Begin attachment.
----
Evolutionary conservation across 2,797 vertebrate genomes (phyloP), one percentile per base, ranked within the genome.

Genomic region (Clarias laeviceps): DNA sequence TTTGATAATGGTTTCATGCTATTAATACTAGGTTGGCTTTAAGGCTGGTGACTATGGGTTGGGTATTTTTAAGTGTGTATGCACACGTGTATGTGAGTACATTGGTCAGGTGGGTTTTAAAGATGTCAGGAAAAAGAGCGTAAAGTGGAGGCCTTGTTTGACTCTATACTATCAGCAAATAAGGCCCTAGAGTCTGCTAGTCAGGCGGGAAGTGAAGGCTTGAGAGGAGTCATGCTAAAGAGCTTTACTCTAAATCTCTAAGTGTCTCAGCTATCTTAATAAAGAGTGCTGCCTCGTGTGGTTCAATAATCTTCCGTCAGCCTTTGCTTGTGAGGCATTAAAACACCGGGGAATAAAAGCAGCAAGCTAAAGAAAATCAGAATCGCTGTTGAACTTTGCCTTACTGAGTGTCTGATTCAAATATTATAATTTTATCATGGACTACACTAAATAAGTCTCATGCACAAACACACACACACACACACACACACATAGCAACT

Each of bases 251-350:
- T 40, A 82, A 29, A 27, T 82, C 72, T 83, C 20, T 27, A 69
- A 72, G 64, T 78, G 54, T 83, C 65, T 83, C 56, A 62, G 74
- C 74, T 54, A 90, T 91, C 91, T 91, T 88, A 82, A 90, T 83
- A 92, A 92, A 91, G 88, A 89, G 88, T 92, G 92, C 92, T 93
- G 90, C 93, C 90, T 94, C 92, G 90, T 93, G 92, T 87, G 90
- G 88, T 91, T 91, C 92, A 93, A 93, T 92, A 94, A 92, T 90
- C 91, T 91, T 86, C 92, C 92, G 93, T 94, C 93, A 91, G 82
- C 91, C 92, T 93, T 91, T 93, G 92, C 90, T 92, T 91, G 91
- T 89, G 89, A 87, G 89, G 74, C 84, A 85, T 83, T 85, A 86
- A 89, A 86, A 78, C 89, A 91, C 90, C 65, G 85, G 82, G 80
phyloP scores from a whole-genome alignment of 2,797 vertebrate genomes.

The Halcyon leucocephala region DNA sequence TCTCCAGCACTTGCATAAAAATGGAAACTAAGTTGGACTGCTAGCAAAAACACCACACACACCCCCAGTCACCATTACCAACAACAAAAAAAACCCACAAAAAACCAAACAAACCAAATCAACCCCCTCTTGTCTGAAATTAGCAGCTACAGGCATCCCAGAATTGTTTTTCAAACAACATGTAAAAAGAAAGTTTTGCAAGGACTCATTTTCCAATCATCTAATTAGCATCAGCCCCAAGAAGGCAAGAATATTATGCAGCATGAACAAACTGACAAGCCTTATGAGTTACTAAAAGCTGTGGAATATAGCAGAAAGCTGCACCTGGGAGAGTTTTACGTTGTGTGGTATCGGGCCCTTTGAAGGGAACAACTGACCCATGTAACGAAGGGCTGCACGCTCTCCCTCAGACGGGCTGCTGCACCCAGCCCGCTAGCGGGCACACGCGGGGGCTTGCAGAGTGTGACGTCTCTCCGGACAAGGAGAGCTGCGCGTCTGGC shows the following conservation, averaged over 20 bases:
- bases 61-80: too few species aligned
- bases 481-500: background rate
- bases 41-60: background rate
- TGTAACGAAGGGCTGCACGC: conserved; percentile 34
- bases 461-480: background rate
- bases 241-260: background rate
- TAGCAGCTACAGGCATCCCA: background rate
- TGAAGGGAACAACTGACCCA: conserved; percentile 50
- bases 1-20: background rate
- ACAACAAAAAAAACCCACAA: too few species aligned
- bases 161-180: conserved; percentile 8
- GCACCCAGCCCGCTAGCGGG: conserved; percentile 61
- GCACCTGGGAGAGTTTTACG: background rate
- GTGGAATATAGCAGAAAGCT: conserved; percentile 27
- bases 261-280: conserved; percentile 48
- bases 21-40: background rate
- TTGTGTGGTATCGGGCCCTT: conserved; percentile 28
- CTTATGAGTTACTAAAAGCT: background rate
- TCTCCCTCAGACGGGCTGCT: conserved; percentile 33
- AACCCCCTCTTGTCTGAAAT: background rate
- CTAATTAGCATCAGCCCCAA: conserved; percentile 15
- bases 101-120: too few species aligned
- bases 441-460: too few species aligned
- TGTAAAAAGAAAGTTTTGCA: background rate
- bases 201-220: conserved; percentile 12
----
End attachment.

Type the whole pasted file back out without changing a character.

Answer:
Evolutionary conservation across 2,797 vertebrate genomes (phyloP), one percentile per base, ranked within the genome.

Genomic region (Clarias laeviceps): DNA sequence TTTGATAATGGTTTCATGCTATTAATACTAGGTTGGCTTTAAGGCTGGTGACTATGGGTTGGGTATTTTTAAGTGTGTATGCACACGTGTATGTGAGTACATTGGTCAGGTGGGTTTTAAAGATGTCAGGAAAAAGAGCGTAAAGTGGAGGCCTTGTTTGACTCTATACTATCAGCAAATAAGGCCCTAGAGTCTGCTAGTCAGGCGGGAAGTGAAGGCTTGAGAGGAGTCATGCTAAAGAGCTTTACTCTAAATCTCTAAGTGTCTCAGCTATCTTAATAAAGAGTGCTGCCTCGTGTGGTTCAATAATCTTCCGTCAGCCTTTGCTTGTGAGGCATTAAAACACCGGGGAATAAAAGCAGCAAGCTAAAGAAAATCAGAATCGCTGTTGAACTTTGCCTTACTGAGTGTCTGATTCAAATATTATAATTTTATCATGGACTACACTAAATAAGTCTCATGCACAAACACACACACACACACACACACACATAGCAACT

Each of bases 251-350:
- T 40, A 82, A 29, A 27, T 82, C 72, T 83, C 20, T 27, A 69
- A 72, G 64, T 78, G 54, T 83, C 65, T 83, C 56, A 62, G 74
- C 74, T 54, A 90, T 91, C 91, T 91, T 88, A 82, A 90, T 83
- A 92, A 92, A 91, G 88, A 89, G 88, T 92, G 92, C 92, T 93
- G 90, C 93, C 90, T 94, C 92, G 90, T 93, G 92, T 87, G 90
- G 88, T 91, T 91, C 92, A 93, A 93, T 92, A 94, A 92, T 90
- C 91, T 91, T 86, C 92, C 92, G 93, T 94, C 93, A 91, G 82
- C 91, C 92, T 93, T 91, T 93, G 92, C 90, T 92, T 91, G 91
- T 89, G 89, A 87, G 89, G 74, C 84, A 85, T 83, T 85, A 86
- A 89, A 86, A 78, C 89, A 91, C 90, C 65, G 85, G 82, G 80
phyloP scores from a whole-genome alignment of 2,797 vertebrate genomes.

The Halcyon leucocephala region DNA sequence TCTCCAGCACTTGCATAAAAATGGAAACTAAGTTGGACTGCTAGCAAAAACACCACACACACCCCCAGTCACCATTACCAACAACAAAAAAAACCCACAAAAAACCAAACAAACCAAATCAACCCCCTCTTGTCTGAAATTAGCAGCTACAGGCATCCCAGAATTGTTTTTCAAACAACATGTAAAAAGAAAGTTTTGCAAGGACTCATTTTCCAATCATCTAATTAGCATCAGCCCCAAGAAGGCAAGAATATTATGCAGCATGAACAAACTGACAAGCCTTATGAGTTACTAAAAGCTGTGGAATATAGCAGAAAGCTGCACCTGGGAGAGTTTTACGTTGTGTGGTATCGGGCCCTTTGAAGGGAACAACTGACCCATGTAACGAAGGGCTGCACGCTCTCCCTCAGACGGGCTGCTGCACCCAGCCCGCTAGCGGGCACACGCGGGGGCTTGCAGAGTGTGACGTCTCTCCGGACAAGGAGAGCTGCGCGTCTGGC shows the following conservation, averaged over 20 bases:
- bases 61-80: too few species aligned
- bases 481-500: background rate
- bases 41-60: background rate
- TGTAACGAAGGGCTGCACGC: conserved; percentile 34
- bases 461-480: background rate
- bases 241-260: background rate
- TAGCAGCTACAGGCATCCCA: background rate
- TGAAGGGAACAACTGACCCA: conserved; percentile 50
- bases 1-20: background rate
- ACAACAAAAAAAACCCACAA: too few species aligned
- bases 161-180: conserved; percentile 8
- GCACCCAGCCCGCTAGCGGG: conserved; percentile 61
- GCACCTGGGAGAGTTTTACG: background rate
- GTGGAATATAGCAGAAAGCT: conserved; percentile 27
- bases 261-280: conserved; percentile 48
- bases 21-40: background rate
- TTGTGTGGTATCGGGCCCTT: conserved; percentile 28
- CTTATGAGTTACTAAAAGCT: background rate
- TCTCCCTCAGACGGGCTGCT: conserved; percentile 33
- AACCCCCTCTTGTCTGAAAT: background rate
- CTAATTAGCATCAGCCCCAA: conserved; percentile 15
- bases 101-120: too few species aligned
- bases 441-460: too few species aligned
- TGTAAAAAGAAAGTTTTGCA: background rate
- bases 201-220: conserved; percentile 12